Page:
Before beginning installation, be sure to at least skim the other pages for this release of Bedrock Linux (1.0alpha3 Bosco). Make sure you're aware of, for example, the known issues and troubleshooting advice before you begin following the instructions below.
Note that there is no proper installer for this release of Bedrock Linux (1.0alpha3 Bosco). Installation is done by manually collecting and compiling the components, laying out the filesystem, adding the users, etc. Experienced Linux users - those who are comfortable compiling their own software, know the significance of the various parts of the filesystem directory layout, etc - should not have overly much trouble, but those new to Linux or those who don't want to get their hands dirty may wish to seek another Linux distribution for their needs.
If you are currently using a previous version of Bedrock Linux, note that many
of the existing directories from your current installation may be used in this
/var/chroot (or wherever you kept your clients). When these
directories come up in the following instructions, consider simply copying the
old values over the ones created here. Additionally, it could be useful to
keep your configuration files, such as
First, boot a Linux distribution from a device/partition other than the one on which you wish to install Bedrock. This will be called the "installer host." The installer host can be a LiveCD or LiveUSB Linux distribution (such as Knoppix or an Ubuntu installer), or simply a normal Linux distribution on another device or another partition on the same device.
Most major Linux distributions will work for installer host, provided they
support compiling tools such as
make. Distributions with ready access to
debootstrap (such as most major Debian-based distributions, Arch Linux
through AUR, Fedora, and others) are preferable if you would like a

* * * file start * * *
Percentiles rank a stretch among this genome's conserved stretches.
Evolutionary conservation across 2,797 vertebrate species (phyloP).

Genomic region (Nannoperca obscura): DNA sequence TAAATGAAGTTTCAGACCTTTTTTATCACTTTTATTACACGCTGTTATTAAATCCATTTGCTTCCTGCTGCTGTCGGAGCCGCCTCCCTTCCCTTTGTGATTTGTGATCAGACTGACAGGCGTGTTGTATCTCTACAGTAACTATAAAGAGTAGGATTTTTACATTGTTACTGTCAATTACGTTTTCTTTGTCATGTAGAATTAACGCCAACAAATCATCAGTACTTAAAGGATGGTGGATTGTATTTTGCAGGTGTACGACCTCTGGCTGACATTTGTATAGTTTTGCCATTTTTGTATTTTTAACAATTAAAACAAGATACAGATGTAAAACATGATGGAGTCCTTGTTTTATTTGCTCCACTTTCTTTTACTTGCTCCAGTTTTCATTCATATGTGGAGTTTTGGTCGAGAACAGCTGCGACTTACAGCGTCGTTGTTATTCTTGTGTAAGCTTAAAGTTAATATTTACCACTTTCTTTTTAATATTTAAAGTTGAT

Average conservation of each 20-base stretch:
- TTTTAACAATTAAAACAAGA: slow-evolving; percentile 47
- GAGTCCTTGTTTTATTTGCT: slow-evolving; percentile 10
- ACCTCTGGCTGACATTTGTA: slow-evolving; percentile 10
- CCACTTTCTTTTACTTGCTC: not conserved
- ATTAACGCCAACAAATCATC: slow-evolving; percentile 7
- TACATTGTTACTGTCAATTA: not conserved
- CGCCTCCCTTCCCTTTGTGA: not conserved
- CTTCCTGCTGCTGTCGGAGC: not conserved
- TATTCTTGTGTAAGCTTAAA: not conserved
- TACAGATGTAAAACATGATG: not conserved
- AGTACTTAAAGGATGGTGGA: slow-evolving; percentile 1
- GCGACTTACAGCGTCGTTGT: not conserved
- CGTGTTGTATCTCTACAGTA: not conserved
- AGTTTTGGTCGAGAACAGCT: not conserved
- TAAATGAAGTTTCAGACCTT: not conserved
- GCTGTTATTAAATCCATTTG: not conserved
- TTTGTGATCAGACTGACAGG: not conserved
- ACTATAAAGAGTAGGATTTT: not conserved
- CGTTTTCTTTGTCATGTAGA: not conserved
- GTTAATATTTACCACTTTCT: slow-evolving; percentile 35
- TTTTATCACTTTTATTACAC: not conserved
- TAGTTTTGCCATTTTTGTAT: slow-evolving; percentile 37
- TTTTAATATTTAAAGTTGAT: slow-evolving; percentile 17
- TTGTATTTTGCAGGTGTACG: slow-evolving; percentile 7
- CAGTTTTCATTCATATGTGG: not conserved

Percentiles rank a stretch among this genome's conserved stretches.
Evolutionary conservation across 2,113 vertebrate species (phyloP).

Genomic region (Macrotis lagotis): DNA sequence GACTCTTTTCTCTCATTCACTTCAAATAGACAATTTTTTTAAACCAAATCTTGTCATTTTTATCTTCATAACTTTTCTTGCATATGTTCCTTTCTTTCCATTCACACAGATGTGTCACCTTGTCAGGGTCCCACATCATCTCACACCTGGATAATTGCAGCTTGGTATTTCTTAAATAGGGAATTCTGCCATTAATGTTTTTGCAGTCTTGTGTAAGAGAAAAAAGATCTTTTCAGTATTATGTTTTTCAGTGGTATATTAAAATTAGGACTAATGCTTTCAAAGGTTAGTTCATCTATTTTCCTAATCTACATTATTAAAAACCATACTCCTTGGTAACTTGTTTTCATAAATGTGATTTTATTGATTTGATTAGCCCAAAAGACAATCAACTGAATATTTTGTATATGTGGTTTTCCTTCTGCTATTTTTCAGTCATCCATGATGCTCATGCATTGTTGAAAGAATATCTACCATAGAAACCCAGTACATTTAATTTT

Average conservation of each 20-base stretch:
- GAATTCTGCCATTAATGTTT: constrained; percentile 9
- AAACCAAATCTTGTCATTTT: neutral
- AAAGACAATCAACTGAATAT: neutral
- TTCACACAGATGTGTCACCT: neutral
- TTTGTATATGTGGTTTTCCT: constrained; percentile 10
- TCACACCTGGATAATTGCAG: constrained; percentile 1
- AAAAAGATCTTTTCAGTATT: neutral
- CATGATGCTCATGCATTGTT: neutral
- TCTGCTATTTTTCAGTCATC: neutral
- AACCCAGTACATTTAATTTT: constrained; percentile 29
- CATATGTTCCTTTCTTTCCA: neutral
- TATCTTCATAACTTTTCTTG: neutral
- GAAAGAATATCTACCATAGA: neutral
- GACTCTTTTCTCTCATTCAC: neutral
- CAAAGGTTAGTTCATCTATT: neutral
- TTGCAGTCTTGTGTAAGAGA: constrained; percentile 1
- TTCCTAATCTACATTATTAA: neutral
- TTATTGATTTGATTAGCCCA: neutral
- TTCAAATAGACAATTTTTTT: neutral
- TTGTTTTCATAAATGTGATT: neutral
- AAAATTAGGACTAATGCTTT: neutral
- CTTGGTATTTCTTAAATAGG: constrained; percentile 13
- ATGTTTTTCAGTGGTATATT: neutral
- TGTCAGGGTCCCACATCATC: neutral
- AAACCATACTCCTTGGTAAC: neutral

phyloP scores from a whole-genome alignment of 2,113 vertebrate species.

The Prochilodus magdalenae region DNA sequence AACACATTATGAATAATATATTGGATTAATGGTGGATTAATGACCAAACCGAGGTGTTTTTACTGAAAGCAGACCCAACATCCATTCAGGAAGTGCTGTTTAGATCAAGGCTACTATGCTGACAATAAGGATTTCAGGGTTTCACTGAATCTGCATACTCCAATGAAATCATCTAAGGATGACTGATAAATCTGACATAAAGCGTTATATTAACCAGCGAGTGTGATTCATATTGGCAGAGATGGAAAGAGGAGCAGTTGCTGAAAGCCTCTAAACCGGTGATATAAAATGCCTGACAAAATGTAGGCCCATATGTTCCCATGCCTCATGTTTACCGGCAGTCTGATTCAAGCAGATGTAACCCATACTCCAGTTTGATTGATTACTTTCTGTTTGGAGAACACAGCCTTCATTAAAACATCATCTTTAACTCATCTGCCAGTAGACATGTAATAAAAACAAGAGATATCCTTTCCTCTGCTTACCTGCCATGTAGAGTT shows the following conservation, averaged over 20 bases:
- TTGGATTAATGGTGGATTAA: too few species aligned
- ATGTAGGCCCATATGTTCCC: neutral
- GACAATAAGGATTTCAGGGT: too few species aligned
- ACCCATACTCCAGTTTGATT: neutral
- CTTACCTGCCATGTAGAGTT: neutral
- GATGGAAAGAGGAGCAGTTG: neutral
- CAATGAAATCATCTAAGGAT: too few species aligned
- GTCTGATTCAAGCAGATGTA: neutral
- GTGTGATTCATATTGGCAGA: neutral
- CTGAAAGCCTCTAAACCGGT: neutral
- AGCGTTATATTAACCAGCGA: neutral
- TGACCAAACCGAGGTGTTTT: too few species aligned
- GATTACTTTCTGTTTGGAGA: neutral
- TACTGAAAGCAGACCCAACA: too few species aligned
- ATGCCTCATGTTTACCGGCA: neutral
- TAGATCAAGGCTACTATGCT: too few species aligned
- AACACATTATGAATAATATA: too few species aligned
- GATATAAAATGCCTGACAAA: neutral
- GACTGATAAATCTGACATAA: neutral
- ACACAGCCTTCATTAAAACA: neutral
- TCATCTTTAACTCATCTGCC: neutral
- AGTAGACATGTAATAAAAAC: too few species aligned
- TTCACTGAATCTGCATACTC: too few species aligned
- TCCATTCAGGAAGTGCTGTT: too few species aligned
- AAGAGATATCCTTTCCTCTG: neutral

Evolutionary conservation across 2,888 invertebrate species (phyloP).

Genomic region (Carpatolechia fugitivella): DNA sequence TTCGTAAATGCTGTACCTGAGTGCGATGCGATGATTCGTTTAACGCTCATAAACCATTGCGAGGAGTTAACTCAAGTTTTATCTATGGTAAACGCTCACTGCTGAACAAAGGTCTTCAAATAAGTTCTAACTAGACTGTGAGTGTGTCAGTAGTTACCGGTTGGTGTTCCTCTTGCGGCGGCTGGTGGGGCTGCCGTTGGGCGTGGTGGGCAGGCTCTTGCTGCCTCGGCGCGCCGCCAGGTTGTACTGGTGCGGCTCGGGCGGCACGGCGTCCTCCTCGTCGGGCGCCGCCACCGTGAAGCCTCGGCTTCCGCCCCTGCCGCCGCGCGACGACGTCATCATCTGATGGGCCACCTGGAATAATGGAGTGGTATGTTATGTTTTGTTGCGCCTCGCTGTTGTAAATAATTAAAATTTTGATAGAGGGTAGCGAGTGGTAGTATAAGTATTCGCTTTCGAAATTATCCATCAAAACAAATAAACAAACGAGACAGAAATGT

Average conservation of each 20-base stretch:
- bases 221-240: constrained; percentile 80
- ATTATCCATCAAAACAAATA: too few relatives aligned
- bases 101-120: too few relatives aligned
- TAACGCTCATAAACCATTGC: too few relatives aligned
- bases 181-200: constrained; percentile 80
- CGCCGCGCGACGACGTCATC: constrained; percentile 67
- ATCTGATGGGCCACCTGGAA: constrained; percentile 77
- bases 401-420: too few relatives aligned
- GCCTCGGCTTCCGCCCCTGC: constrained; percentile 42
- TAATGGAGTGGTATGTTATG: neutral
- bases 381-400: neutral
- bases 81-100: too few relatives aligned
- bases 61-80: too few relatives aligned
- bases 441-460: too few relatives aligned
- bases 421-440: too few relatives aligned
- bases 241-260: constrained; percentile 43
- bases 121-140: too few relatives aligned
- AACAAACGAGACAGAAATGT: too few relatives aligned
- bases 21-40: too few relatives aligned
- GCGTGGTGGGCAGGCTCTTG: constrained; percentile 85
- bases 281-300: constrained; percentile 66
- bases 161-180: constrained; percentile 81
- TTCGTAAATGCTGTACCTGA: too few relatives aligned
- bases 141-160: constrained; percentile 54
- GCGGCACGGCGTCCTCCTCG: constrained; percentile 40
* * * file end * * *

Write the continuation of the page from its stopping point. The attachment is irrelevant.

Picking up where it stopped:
Debian-based client, as they will make it relatively easy to acquire said
debootstrap. The installer host should also have internet
access. Arch Linux users have reported difficulties statically compiling with
libcap - if you are using Arch Linux, you might have to compile your own libcap
(perhaps with ABS) which supports statically compiling.
Be sure the installer host uses the same instruction set as you wish Bedrock Linux to use. Specifically, watch out for (32-bit) x86 live Linux distribution if you wish to make Bedrock Linux (64-bit) x86-64. While it is possible have the installer host use a different instruction set from the targeted Bedrock, it is a bit more work and not covered in these instructions.
If the computer on which you wish to install Bedrock Linux is slow, you may find it preferable to use another computer to do the CPU-intensive compiling. However, this will make some things - such as choosing which modules to compile into the kernel - more difficult. These instructions do not cover compiling on a separate machine from the one on which you wish to install.
Using partitioning software such as gparted or fdisk, partition the device on which you wish to install Bedrock. Be very careful to only format bits and bytes which you no longer need - a mistake here could blow away another operating system with which you intended to dual-boot with Bedrock.
For the most part you are free to partition the system however you please. If you are unsure of how to partition it, it is reasonable to use only two partitions:
If you are comfortable with typical partitioning schemes for Linux - such as
/home, etc their own partitions - you are free to do so.
Before doing so, note some unusual aspects of Bedrock's layout:
/usris not heavily used. Rather, most of the software usually in
/usrwill be accessed from client Linux distributions.
/var/chrootits own partition and giving it a lot of space, as this is the recommended location for storing the client Linux distributions.
Note which devices files correspond to which partitions of the Bedrock Linux
filesystem. These are normally located in
/dev, and called
X is a
letter a-z and
N is a digit 0-9. This information will be used later to mount
Bosco has only been tested with the ext2 and ext3 filesystems, but any Linux-supported filesystem should work fine. If you choose to use something other than ext2/3/4, be sure you know where to find (and how to set up) corresponding fsck software and a bootloader which can work with that filesystem, as these instructions will only cover ext2/3/4.
If you are dual-booting with another Linux distribution, wish to use that
distribution's bootloader, and know how to add Bedrock Linux to that
distribution's bootloader, be sure to keep the boot flag on the other
distribution's boot partition. If you would like to use Bedrock's bootloader,
be sure to set the boot flag on the proper partition (ie, either the Bedrock's
main/root partition or, if you made a special